|Length||113 km (70 mi)|
|Source elevation||about 1,700 m (5,600 ft)|
|Avg. discharge||25 m3/s (880 cu ft/s)|
|Basin area||4,186 km2 (1,616 sq mi)|
The Simeto (Italian pronunciation: [siˈmɛːto]; Sicilian: Simetu Latin: Symaethus; Greek Σύμαιθος) is a 113-kilometre (70 mi) long river in Sicily, southern Italy. It is the second longest river on the island after the Salso (also known as Southern Imera), but the most important in terms of watershed and for the population of the nearby areas. All of its course is included in the province of Catania.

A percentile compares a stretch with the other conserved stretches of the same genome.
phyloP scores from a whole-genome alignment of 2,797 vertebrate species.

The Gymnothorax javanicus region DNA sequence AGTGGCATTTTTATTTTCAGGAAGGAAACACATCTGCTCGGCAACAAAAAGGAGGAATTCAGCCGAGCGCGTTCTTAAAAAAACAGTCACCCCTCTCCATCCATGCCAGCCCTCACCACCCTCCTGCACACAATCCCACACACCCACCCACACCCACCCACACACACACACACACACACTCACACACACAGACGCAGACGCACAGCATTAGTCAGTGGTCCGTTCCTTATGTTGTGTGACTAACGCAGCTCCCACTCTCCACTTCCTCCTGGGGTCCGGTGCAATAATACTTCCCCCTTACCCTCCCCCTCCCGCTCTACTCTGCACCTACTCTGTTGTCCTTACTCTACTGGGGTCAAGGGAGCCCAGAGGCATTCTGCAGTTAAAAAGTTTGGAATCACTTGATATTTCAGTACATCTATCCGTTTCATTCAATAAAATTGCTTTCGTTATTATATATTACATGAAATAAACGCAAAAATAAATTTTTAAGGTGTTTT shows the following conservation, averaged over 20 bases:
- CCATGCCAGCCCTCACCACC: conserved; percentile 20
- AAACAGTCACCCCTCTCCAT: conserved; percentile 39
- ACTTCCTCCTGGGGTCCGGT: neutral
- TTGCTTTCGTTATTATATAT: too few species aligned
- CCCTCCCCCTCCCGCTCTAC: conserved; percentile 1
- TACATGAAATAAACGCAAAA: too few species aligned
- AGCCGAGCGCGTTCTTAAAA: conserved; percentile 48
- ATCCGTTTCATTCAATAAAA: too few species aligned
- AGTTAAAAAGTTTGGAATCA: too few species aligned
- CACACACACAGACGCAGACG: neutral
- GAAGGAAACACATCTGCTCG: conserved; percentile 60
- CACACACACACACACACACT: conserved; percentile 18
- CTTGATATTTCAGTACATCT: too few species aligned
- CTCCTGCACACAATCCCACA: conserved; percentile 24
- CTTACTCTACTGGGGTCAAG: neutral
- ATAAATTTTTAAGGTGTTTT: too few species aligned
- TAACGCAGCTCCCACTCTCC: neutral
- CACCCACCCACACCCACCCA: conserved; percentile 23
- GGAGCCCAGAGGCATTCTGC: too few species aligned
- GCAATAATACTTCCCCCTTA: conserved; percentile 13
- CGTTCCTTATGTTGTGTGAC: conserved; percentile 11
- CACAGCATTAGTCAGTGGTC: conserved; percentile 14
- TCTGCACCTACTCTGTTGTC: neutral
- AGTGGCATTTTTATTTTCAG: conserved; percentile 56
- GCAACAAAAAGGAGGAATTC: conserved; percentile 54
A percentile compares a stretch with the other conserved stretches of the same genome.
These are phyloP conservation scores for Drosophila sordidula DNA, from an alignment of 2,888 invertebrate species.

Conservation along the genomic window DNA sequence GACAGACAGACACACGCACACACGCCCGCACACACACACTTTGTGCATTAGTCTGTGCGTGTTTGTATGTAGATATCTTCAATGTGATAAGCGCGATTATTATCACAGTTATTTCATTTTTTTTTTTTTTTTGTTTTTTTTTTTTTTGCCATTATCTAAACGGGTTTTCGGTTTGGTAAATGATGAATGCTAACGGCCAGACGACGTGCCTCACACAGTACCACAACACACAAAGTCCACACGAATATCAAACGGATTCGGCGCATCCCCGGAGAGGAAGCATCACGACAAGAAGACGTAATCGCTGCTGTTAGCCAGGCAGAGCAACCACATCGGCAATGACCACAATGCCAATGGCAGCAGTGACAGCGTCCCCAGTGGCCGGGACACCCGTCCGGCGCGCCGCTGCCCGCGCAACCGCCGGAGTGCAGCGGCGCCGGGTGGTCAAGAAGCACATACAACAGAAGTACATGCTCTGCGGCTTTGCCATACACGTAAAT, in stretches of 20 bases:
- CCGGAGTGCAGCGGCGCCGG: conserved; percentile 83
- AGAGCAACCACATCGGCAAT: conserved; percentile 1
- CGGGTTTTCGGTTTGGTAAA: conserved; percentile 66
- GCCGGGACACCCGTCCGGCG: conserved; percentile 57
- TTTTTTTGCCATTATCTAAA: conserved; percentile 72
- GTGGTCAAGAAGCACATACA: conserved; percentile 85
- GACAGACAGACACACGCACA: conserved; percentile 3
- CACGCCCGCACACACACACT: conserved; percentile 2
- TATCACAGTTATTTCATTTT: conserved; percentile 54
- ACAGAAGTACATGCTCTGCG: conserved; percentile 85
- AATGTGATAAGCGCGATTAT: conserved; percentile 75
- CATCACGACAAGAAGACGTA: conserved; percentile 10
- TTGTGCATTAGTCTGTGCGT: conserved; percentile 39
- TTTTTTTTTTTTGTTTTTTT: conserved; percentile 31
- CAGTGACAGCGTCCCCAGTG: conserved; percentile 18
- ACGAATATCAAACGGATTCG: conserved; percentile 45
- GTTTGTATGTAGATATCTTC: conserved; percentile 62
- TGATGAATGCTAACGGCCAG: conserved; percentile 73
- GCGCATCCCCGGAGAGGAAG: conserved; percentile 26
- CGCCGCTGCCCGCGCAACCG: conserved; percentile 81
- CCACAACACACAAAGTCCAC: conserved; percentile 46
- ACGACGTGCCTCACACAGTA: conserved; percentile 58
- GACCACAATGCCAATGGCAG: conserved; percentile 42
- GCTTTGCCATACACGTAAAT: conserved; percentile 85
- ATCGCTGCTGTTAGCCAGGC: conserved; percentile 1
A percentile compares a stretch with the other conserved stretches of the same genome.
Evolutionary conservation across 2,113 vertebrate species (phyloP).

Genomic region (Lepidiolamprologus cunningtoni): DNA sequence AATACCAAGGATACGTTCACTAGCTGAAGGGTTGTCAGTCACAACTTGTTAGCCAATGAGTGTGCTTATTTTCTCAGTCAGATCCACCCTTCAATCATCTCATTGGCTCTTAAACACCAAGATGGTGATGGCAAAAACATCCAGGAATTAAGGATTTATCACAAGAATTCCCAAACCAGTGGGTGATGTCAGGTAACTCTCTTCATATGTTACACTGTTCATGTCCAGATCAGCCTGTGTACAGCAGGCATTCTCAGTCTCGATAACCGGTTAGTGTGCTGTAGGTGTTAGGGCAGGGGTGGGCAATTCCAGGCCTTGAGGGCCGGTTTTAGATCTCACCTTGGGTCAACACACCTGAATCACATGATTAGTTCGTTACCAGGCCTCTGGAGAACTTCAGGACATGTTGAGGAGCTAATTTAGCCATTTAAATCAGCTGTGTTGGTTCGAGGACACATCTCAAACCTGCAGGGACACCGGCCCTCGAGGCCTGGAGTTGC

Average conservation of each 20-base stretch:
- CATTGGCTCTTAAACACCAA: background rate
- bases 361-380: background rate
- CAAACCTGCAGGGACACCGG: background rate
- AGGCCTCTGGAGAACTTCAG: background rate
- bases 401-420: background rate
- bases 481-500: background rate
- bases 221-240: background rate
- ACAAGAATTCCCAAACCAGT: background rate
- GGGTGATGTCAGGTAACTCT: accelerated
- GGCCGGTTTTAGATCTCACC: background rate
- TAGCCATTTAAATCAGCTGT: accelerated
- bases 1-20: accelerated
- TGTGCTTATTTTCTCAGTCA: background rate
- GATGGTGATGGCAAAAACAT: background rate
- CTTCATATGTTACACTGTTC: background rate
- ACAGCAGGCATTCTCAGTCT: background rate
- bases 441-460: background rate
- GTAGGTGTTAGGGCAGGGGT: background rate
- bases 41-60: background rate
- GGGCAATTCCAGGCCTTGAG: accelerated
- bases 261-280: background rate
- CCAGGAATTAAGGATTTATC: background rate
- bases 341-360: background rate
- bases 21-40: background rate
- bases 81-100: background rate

Its source is located near Bronte, from the union of several streams of the Nebrodi Mountains. After receiving its first affluence, the Troina, the river starts running southwards into a spectacular canyon of lava from eruptions of Mount Etna. Near Adrano, Simeto constitutes the boundary between the province of Catania and that of Enna, and receives the Salso, then flows near Paternò.
Simeto's final course is slower and twisting, being all included in the plain of Catania; its last confluences are with the Dittaino and the Gornalunga, before flowing into the Ionian Sea south to the metropolitan area of Catania.
- Not to be confused with the largest Salso River of western Sicily.
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